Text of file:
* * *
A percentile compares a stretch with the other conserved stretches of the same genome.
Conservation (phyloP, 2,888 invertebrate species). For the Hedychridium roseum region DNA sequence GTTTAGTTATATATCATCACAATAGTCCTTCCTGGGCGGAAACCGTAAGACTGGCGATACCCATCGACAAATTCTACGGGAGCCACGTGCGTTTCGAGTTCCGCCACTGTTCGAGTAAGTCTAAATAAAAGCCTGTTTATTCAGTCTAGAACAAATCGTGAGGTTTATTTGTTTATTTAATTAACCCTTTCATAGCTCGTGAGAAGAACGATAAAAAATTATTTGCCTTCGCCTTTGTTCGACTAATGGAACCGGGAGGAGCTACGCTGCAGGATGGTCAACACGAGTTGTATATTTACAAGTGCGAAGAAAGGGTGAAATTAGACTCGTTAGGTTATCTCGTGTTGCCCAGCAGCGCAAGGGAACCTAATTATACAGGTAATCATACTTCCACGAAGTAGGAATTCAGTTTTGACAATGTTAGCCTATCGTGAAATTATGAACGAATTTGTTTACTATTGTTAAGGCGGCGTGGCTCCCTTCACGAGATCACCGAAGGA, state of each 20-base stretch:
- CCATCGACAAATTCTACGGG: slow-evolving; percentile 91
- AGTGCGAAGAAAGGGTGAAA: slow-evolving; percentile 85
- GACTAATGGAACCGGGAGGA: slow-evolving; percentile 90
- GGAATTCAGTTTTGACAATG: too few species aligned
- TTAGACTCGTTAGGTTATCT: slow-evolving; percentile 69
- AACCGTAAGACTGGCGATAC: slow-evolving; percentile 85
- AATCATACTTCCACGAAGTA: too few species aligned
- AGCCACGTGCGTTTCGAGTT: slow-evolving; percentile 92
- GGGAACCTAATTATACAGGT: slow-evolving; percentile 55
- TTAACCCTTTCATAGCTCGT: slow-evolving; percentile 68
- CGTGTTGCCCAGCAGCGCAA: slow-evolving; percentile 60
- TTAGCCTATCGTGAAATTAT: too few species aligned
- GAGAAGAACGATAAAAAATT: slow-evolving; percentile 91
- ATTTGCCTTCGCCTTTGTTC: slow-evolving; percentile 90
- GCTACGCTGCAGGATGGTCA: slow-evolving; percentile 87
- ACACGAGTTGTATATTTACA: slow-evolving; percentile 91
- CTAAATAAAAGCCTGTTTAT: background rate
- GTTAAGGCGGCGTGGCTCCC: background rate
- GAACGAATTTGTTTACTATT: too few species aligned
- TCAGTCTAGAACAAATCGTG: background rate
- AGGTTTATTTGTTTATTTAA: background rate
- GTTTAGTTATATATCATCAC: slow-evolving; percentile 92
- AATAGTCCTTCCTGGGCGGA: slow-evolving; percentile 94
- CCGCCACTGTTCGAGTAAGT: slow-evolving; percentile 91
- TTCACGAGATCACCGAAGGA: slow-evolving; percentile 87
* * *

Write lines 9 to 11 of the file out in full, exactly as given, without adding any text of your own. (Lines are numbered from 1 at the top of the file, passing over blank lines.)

- AATCATACTTCCACGAAGTA: too few species aligned
- AGCCACGTGCGTTTCGAGTT: slow-evolving; percentile 92
- GGGAACCTAATTATACAGGT: slow-evolving; percentile 55